World history homework help: how to make the study process interesting
- Get over the fact that History is not boring, it’s a very interesting subject and there are clues everywhere.
- Learning about history does not mean that you have to learn a lot of facts and dates. History is about change and what influences those changes.
- History is about being a detective.
World History should be as it says, World History. Incidents should not be viewed in isolation. Incidents should be viewed as to their knock on effect within the community in which they occur, within the society, country, continent and globally.
If you focus on one invention, such as the ‘spinning jenny’ prior to Industrialization, and then its knock on effect within history. What started off as an aid to textile production, lead to many changes in society, textiles were mass produced in England which led to changes in fashion; which also led to the reduction of imports of silk from India. Mass production meant that fabrics were more readily available, for less cost but at the same time small producers of fine lace (cottage industries) fell foul to modernization as their skills were replaced by machines… then you start to look at how modernization affected society in America and how farm girls were given employment in big textile production factories and the earning power that these former farm girls acquired. Get the jest?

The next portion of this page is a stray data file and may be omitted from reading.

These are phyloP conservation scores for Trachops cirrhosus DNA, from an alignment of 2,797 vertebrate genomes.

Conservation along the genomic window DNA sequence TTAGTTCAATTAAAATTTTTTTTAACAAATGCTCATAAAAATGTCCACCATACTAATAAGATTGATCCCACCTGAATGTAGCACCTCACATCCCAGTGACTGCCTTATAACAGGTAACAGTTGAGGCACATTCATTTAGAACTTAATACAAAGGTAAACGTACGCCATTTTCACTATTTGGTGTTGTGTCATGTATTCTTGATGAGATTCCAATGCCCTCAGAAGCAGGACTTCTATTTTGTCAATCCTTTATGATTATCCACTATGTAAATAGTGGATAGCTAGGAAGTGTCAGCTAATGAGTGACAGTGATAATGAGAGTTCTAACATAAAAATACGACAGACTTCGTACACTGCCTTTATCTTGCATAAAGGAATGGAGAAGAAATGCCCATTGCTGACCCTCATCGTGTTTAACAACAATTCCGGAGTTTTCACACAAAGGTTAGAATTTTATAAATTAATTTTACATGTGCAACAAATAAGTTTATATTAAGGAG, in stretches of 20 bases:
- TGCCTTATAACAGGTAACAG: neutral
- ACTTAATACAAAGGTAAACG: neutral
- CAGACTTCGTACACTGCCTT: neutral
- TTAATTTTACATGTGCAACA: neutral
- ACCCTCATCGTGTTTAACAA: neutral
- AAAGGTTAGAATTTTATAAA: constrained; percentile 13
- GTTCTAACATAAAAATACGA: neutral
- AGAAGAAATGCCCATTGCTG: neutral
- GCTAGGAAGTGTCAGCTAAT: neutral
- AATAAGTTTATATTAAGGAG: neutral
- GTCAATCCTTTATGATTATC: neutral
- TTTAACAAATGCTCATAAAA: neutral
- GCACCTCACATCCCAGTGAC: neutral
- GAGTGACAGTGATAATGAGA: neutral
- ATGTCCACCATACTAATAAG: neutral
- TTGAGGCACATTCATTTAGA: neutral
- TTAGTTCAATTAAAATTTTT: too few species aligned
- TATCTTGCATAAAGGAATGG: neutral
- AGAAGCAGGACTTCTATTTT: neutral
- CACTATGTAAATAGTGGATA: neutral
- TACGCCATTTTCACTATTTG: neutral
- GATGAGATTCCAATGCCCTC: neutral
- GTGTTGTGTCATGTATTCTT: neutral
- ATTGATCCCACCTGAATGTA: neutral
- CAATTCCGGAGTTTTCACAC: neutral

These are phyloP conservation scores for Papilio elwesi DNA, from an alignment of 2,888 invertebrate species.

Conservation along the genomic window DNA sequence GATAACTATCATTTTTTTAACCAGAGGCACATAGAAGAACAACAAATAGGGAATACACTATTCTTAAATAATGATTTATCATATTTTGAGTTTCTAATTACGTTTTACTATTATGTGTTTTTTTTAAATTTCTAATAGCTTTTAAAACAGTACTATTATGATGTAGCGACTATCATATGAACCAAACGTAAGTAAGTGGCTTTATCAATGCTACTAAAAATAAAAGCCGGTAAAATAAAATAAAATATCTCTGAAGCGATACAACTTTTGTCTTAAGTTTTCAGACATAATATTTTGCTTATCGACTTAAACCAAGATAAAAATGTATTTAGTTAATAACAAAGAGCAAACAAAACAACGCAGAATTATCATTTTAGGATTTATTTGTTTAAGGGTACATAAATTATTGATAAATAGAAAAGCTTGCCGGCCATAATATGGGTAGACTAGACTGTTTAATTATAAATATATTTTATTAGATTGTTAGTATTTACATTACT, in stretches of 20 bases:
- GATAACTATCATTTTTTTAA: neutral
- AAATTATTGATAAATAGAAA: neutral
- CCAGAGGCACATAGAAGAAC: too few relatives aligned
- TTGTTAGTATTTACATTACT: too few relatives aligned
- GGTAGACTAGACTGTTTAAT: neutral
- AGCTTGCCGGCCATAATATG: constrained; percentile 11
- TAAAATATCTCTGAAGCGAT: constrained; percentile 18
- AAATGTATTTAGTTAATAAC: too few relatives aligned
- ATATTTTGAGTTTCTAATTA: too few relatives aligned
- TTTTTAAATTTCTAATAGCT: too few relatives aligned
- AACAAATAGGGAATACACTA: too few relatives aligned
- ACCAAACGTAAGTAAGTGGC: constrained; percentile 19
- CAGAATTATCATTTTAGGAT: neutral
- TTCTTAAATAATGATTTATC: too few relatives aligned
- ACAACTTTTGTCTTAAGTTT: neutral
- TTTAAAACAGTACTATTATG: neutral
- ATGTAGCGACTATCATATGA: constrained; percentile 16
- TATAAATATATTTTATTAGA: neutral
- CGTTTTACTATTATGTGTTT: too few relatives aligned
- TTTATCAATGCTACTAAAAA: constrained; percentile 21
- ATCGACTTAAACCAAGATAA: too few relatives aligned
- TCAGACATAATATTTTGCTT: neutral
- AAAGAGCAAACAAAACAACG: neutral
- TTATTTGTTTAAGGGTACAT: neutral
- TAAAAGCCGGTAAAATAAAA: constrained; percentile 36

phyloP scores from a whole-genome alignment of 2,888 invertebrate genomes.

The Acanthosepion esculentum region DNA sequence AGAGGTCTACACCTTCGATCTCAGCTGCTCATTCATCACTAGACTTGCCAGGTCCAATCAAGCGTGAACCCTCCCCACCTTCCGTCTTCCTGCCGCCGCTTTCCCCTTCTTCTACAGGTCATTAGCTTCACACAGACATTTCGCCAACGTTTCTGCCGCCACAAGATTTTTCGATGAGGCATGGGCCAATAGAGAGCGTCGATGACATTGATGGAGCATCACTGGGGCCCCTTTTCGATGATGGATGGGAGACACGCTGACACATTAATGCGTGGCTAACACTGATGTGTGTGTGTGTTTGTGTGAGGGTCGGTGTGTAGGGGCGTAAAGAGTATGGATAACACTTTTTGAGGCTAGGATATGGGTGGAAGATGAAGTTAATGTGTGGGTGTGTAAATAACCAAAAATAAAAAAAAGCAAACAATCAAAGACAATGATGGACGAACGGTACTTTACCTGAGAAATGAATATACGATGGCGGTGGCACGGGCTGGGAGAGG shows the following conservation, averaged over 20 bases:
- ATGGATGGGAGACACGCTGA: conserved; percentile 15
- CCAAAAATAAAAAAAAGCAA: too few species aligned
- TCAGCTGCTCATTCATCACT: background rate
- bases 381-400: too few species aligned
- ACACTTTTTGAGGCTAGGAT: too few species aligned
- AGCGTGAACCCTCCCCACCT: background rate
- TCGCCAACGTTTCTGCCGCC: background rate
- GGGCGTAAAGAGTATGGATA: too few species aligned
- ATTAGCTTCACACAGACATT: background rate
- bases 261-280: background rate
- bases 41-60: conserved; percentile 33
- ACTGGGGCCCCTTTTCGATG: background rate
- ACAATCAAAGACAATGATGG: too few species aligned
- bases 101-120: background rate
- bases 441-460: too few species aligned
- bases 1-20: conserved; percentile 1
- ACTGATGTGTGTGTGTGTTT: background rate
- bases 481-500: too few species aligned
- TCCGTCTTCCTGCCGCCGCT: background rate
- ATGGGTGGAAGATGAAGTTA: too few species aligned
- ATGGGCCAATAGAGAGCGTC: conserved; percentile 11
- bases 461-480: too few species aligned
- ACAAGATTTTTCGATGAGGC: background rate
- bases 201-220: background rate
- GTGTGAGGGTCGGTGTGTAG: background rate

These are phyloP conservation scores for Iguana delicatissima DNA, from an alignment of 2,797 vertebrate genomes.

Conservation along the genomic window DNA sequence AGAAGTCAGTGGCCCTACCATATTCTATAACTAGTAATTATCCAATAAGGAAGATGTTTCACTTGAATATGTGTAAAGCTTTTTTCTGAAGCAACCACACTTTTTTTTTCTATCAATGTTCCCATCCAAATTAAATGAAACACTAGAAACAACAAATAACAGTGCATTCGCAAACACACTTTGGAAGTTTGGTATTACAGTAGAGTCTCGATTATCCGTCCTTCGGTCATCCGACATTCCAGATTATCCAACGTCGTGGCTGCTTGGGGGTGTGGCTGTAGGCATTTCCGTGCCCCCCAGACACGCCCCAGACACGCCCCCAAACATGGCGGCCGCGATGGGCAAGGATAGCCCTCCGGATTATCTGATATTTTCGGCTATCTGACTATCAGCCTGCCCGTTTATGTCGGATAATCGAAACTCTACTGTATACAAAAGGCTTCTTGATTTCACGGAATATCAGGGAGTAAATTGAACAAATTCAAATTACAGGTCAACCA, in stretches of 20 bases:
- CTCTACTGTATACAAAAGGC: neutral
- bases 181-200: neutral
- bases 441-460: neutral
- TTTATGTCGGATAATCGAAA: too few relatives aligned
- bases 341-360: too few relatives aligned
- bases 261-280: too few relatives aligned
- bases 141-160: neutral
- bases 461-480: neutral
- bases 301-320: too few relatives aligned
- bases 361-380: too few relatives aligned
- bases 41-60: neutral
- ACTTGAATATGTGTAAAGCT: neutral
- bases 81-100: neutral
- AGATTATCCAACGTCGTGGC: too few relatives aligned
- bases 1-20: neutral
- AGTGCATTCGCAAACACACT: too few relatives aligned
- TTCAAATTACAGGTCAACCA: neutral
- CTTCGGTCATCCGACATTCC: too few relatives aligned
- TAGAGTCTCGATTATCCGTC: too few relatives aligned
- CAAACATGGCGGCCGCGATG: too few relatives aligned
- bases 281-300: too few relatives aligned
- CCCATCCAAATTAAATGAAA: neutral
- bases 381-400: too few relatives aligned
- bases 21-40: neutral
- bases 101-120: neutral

Other facts about history
- There is more than one side to every story. Just because it is written in one History text book does not mean that there was more than one side. Check out also when the text book was written and produced, is it chronologically correct?
- Look at Historical evidence. With a world of information at our finger tips, we don’t have to go to museum to look at artifacts (although it would be really nice to do that). Look at photographs and other historical evidence.
- Look in your own neighborhood. And you are probably saying, what has that got to do with World History? The answer is a lot more than your think. Look at the labels on your clothes, where are they made? The chances are they are not made in the country in which you live? Why? Look at the history of trading and industrialization and post-industrialized societies to get your clues. It’s easier than you think, and it is all world history.
If you are studying another subject such as Psychology, look also at the society in which certain psychological concepts gained favor. Thinking in particular here of Freud, do you think that his rise to popularity would be tolerated in today’s society.
Happy detective work.
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